Chicago Diocese releases more Maday documents
November 06, 2014
|Norbert Maday appears in court in October 2008.|
Months after documents showed it had concealed the sexual abuse of children by priests for decades, the Archdiocese of Chicago released files Thursday on about three dozen more abusive clergy members to fulfill Cardinal Francis George’s pledge to do so before he retires.
One of the case files is that of Norbert Maday, a former priest who was convicted in Winnebago County in 1994 for assaulting boys at a retreat center. He was sentenced to 20 years in prison, and served 13 years before being paroled.
The Maday file includes 507 pages of documents, covering a wide range of topics. Those include complaints to the Chicago diocese about Maday, letters about housing arrangements after his prison release, Wisconsin court documents, and official letters regarding Maday’s status as a priest.
Some of the documents have been disclosed previously, such as a 2002 letter from Chicago Cardinal Francis George to Maday in prison, saying the diocese was trying to reduce Maday’s sentence, but without success.
“We cannot change the past but we hope we can rebuild trust through honest and open dialogue,” George said in a statement released overnight. “Child abuse is a crime and a sin.”
The archdiocese released the files on 30 abusive priests in January as part of a legal settlement, and it posted on its website Thursday the internal records related to 35 others.
Altogether, the 15,000 pages of records show how the archdiocese treated abuse allegations from the early 1950s until recently. They only cover cases in which the archdiocese substantiated the abuse accusations, and don’t include those in which a priest died before his accuser came forward.
“Cardinal George wanted it finished on his watch,” said John O’Malley, special counsel to the archbishop for misconduct issues. O’Malley said George didn’t want Bishop Blase Cupich to have to deal with the issue when he assumes leadership of the nation’s third largest archdiocese later this month.
A report provided by the archdiocese to The Associated Press and other media this week suggested that the documents released Thursday would be similar to those made public in January. Those records described how the archdiocese hid the histories of abusive priests moving between parishes, did not swiftly remove the men from the priesthood, and in some cases helped them remain priests for years after allegations against them were deemed credible.
In one case, for example, a priest who was removed from the ministry after admitting to sexually molesting two boys 19 years earlier was reinstated in 1995 under a set of strict guidelines by then-Cardinal Joseph Bernardin. Bernardin said the priest, John Calicott, posed “no significant risk to children” if he continued therapy.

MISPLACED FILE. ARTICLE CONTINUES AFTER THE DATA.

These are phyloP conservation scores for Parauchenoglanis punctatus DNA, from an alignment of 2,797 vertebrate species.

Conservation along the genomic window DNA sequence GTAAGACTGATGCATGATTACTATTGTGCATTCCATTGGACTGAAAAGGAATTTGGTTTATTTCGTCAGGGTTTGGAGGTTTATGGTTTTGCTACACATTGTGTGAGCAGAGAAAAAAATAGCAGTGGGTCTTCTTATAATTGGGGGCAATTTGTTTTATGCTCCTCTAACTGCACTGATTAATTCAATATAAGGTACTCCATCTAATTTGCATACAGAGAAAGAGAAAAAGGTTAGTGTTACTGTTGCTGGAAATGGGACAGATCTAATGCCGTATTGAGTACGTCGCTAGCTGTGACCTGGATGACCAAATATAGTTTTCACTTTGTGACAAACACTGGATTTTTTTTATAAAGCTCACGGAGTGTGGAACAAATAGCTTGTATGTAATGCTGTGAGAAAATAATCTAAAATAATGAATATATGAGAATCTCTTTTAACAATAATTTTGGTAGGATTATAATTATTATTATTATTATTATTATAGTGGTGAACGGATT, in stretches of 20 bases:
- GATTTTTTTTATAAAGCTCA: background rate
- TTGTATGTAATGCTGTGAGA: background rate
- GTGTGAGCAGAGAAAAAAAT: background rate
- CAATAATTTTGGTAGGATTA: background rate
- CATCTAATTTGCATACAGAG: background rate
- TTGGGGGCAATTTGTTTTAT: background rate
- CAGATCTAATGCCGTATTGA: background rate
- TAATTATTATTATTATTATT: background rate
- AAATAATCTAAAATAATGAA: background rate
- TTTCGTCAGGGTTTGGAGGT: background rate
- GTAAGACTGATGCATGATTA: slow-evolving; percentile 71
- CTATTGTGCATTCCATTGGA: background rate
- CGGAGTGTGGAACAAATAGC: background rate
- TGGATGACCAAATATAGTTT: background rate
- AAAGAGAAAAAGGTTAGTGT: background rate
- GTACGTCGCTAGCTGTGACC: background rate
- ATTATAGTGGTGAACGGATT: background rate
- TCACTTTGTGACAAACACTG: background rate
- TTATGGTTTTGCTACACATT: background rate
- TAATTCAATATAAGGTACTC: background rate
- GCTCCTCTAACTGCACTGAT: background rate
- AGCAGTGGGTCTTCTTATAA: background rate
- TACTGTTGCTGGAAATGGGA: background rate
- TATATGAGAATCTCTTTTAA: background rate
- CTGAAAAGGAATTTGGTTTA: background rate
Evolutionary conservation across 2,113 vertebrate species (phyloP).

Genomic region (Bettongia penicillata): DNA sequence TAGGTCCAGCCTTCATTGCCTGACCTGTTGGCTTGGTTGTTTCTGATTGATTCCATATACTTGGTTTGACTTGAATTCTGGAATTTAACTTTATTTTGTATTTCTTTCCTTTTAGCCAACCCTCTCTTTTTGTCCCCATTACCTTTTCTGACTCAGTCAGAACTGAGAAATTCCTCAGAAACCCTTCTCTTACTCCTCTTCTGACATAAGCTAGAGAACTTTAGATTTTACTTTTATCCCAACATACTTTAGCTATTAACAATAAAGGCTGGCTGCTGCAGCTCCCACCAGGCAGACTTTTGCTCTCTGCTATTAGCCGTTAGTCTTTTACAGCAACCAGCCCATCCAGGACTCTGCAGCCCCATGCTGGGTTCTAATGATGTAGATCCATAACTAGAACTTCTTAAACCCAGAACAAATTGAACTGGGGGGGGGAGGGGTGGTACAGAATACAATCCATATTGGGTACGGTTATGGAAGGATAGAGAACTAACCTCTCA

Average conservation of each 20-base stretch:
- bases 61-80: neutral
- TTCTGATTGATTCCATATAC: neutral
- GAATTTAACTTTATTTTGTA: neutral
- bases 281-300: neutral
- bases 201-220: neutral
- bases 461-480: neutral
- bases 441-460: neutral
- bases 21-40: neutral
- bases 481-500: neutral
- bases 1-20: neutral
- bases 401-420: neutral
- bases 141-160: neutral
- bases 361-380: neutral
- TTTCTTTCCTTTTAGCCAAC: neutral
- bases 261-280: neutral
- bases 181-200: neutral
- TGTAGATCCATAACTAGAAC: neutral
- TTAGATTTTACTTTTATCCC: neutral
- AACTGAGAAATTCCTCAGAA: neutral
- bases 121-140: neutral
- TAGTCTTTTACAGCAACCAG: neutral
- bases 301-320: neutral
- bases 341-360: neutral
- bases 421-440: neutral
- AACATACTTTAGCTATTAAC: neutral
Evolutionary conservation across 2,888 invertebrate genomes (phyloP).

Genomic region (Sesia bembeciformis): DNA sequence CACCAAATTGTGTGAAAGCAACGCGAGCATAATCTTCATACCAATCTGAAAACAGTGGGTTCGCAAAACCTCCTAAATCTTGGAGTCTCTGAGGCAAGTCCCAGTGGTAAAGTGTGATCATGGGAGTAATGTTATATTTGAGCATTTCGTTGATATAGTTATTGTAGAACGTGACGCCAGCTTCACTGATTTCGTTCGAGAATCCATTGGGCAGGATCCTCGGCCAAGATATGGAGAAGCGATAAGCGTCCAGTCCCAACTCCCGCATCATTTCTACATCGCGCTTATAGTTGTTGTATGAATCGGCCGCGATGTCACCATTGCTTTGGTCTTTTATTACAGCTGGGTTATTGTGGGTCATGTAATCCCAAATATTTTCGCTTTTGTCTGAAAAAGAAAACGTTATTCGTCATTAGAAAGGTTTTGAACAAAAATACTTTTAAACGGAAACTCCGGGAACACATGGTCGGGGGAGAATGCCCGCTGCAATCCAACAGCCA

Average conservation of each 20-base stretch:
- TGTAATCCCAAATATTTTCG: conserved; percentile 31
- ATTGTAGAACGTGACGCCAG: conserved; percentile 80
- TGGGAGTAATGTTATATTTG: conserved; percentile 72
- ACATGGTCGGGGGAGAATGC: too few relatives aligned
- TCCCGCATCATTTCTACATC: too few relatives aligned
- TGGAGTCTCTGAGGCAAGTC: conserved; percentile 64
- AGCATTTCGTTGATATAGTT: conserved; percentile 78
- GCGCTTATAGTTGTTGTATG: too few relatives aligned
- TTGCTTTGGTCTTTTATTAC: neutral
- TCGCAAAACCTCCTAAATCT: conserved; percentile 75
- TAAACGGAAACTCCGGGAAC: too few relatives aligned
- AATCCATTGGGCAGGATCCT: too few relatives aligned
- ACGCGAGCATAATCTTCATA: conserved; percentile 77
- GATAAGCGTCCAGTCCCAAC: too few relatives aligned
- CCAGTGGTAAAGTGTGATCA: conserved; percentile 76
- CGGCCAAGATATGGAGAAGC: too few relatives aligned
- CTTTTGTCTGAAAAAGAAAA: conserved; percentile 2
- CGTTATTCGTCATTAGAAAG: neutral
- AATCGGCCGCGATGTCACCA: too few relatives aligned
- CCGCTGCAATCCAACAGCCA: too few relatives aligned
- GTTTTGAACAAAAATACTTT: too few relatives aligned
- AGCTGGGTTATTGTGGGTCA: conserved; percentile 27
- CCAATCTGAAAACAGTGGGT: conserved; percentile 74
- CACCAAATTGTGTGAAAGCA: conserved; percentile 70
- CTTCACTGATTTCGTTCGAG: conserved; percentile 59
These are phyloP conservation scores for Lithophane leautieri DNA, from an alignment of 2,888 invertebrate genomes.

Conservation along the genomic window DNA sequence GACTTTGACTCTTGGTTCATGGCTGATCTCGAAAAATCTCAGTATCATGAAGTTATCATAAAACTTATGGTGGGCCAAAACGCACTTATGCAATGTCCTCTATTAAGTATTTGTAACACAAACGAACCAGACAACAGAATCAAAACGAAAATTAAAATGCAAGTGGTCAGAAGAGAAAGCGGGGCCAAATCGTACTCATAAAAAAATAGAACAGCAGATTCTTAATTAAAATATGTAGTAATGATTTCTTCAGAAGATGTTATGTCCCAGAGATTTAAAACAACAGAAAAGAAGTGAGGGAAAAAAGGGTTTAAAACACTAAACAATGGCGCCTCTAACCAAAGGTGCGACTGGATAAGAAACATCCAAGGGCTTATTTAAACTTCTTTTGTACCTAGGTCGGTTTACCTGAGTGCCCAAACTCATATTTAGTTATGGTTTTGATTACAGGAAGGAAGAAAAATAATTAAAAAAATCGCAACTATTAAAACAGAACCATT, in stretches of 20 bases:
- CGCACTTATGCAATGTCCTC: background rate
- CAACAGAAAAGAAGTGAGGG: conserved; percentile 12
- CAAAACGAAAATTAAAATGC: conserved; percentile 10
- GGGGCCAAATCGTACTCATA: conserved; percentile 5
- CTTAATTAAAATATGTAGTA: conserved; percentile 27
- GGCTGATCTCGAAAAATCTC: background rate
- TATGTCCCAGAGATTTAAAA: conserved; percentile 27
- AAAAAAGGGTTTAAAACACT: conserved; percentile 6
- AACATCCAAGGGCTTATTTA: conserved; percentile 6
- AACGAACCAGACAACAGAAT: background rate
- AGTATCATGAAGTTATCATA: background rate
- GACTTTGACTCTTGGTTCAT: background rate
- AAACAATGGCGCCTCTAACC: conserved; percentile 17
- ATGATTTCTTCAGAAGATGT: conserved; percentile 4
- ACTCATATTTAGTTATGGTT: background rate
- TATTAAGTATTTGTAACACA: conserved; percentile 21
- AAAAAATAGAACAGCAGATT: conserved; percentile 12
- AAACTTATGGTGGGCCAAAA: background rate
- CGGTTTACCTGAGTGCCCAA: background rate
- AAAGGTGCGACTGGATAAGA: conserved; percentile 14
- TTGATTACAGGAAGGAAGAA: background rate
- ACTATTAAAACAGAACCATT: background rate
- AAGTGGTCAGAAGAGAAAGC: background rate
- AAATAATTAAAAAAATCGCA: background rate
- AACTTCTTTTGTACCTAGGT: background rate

In 2002, George removed Calicott and several other priests after Catholic bishops called for the removal from ministry of any priest against whom an abuse allegation had been substantiated.
The records cover more than 350 incidents of abuse since 1952. The vast majority happened when the late Cardinals John Cody and Bernardin headed the archdiocese. George took the helm in 1997. Some files include letters of support for accused priests, a reminder that these allegations came at a time when both the public and the archdiocese had difficulty believing that these trusted parish leaders could be sexually abusing children.
Not included among the documents are allegations against former priest Daniel McCormack, whose case could have shed light on how George handled suspected abuse. McCormack pleaded guilty in 2007 to abusing five children and his case prompted an internal investigation of how the archdiocese responds to abuse claims and an apology from George.
O’Malley said the archdiocese is prohibited by law from releasing McCormack’s file because there remains pending civil litigation.
Although O’Malley outlined a host of initiatives that the archdiocese has launched to protect children and aggressively investigate abusive priests, critics say the omission of McCormack’s file raises questions about whether the archdiocese is doing enough.
“They say that all this is a problem of the past but all the information they had about McCormack’s sexual misconduct they had dating back to when he was in the seminary and they didn’t do anything,” Marc Pearlman, who has represented about 200 abuse victims of clergy abuse in the Chicago area, said. “He illustrates they don’t things much differently today.”